On our way to Patagonia (Chile and Argentina), we decided to break the flight and to spend a day and night in Santiago before heading further south and another three nights in Santiago before flying back to Miami.
For years, we avoided Chile**, but decided it was time to go.
Using Marriott Reward points, we reserved a room at the Santiago Marriott (points are more fun to spend than money). On-line booking was a snap and our one bedroom corner suite (thanks to Platinum upgraded accommodations) ready when we arrived, offered courtesy breakfast in lounge on 23rd floor while our suite was readied and bags retrieved.
The Santiago Marriott is located in Las Condes, an upscale residential neighborhood with broad tree lined boulevards, offering a variety of fine and casual dining opportunities and a modern shopping center right next door, if needed.
With 6.5+ million residents, the center city of Santiago is congested with vehicle traffic and suffers periodically from air pollution similar to LA smog at times..being removed from the inner city and catching a frequent breeze sweeping down from the Andes, makes Las Condes a better choice.
In the late afternoon, after a short nap, we walked several blocks to the Ritz-Carlton for a light lunch at the much touted Wine 365 http://www.ritzcarlton.com/en/Properties/Santiago/Dining/Wine365/Default.htm and for a chance to taste of some premium Chilean wines, including a 2003 Almaviva (95 points in Wine Spectator) Over 365 Chilean wines
may be ordered by the glass,
affording the opportunity to enjoy a variety without buying a full bottle.
After tasting an
03 Almaviva, we decided to schedule a private tasting at the winery on our return trip back through Santiago.
The Almaviva Winery is a collaborative effort of the Baroness Philippine de Rothschild of Mouton Rothschild in France and Concha Y Toro (much along the lines of the collaboration with Mondavi which has produced the much heralded Opus One in Napa Valley).
We will be posting more information in a wine blog later regarding our visit and tasting experience.
Santiago boasts a long and colorful history, since being founded in 1541 by the Spanish conqueror, Pedro de Valdivia.
The center city buildings and neighborhoods are a mixture of Spanish Colonial architecture and various periods of European architecture.
However, we found the Bellas Artes neighborhoods, filled with cafes, museums, great little book shops, and a variety of gourmet food shops both appealing and entertaining.
We decided to take a walking tour with a Liz Caskey, an American expatriate now living in Santiago, who operates a private guide service and write articles for magazines and newspapers http://www.lizcaskey.com/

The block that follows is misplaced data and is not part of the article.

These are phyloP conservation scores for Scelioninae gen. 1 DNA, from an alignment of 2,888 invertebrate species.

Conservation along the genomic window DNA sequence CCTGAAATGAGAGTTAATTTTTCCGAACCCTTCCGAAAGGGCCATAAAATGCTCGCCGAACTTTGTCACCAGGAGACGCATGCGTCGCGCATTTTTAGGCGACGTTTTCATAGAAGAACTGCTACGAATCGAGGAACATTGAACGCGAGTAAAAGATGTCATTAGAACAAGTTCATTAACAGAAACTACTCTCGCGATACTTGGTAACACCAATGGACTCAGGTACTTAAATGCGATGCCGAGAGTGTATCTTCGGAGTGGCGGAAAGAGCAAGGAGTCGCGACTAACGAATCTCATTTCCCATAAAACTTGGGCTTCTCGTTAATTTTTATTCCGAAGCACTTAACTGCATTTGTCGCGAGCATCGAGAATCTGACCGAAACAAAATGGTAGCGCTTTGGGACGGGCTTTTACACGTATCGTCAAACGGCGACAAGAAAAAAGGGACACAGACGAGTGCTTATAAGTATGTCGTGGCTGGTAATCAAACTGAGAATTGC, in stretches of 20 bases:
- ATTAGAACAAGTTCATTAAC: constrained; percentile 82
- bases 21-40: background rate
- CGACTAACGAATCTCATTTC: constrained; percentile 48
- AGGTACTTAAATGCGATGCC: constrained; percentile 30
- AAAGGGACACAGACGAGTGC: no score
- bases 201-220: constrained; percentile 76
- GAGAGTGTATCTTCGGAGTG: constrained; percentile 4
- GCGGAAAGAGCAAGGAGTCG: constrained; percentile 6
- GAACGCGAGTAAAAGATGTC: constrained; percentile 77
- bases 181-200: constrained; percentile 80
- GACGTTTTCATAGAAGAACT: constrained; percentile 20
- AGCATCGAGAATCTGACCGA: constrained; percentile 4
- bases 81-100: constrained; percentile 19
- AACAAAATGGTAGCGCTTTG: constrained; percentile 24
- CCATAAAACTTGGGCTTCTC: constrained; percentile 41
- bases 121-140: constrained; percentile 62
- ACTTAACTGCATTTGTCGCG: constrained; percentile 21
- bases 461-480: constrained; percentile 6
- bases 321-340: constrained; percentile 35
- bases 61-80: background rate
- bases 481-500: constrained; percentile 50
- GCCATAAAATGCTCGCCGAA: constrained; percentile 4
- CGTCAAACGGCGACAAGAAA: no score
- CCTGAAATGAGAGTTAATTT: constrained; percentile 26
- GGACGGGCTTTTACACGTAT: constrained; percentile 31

Over a period of five or six hours, we talked and walked through neighborhood markets, buying fresh produce, local cheeses, purchased freshly made breads and stocked up on several flavor of extraordinary ice cream from one of her favorite shops.
We returned to her spacious apartment overlooking the park and the Palacio Bellas Artes and assisted her in the preparation of a three course gourmet lunch (prepared from the products we had just purchased).
While we waited for our Humitas(Chilean tamales) to warm up, we enjoyed a freshly prepared pisco sour, tasted small batch goat cheese snacks seasoned with Chilean merquen http://www.etnia.cl and helped in the kitchen as sous-chefs. Liz, who is also an accomplished sommelier (having written numerous articles for in-flight magazines and travel periodicals) , paired our meal, which began with a cold avocado and yogurt soup, with a fresh crisp Chilean sauvignon blanc.
Lunch was delightful and the conversation, insights of living in Chile and general banter was even better.
If youre looking for nightlife, head for the Bellavista neighborhood dark (well, it doesnt get dark until around 10:00PM in January), great little restaurants of most ethnic persuasions are prevalent..and we suggest:
Jose V. Lastarria 297
Although a Peruvian restaurant, locals and expats alike consider Cocoa a great place to dine..as did we!
Pubs and clubs are loaded, sidewalks are clustered with outside dining and all of the small boutique shops are open for business.
One concept we couldnt quite grasp is unique to Santiagoit is called "caf con piernas" http://archive.salon.com/travel/wlust/2000/05/05/piernas/print.html[/i]Although we didnt visit one of the coffee shops, those we walked by seemed to be doing a bang up business.busier than our corner Starbucks back in the US.
If you happen to be in need of a private guide, consider contacting Hector Medina.
He offers the garden variety of tours of Santiago, Valparaiso, Vina del Mar and Casablanca Valley Wine Tours.
More importantly, he is an independent operator with his own van (new and clean), speaks exceptional English and communicates quickly via Internet.
He is available to tailor his services to your specific needs and desires rather than fixed routes on a bus or crowded van with other tourists.
We used his services for airport transfers, transportation to a couple of specific vineyards we wanted to visit and a driving and walking tour of Santiago of sights we specifically wanted to see.
His motto is Flexibility and he means it.his rates are very competitive.
Great value for money spent.
Very Personal & Private Tour Service.
56-09-8 9002248 (24 hrs)
Were looking forward to returning to Santiago in the near future..maybe well even stay at the Marriott again.especially if our points total continues to hold out!
**Given the political climate of Chile from the early 70s until 1990, we shied away.
During the dictatorial rule of General Augusto Pinochet, we had no interests in traveling to the country (although tourism was possible and even encouraged). History has recorded more than 3,200 people being executed or having disappeared, and scores of thousands more being detained and tortured or exiled during the Pinochet years.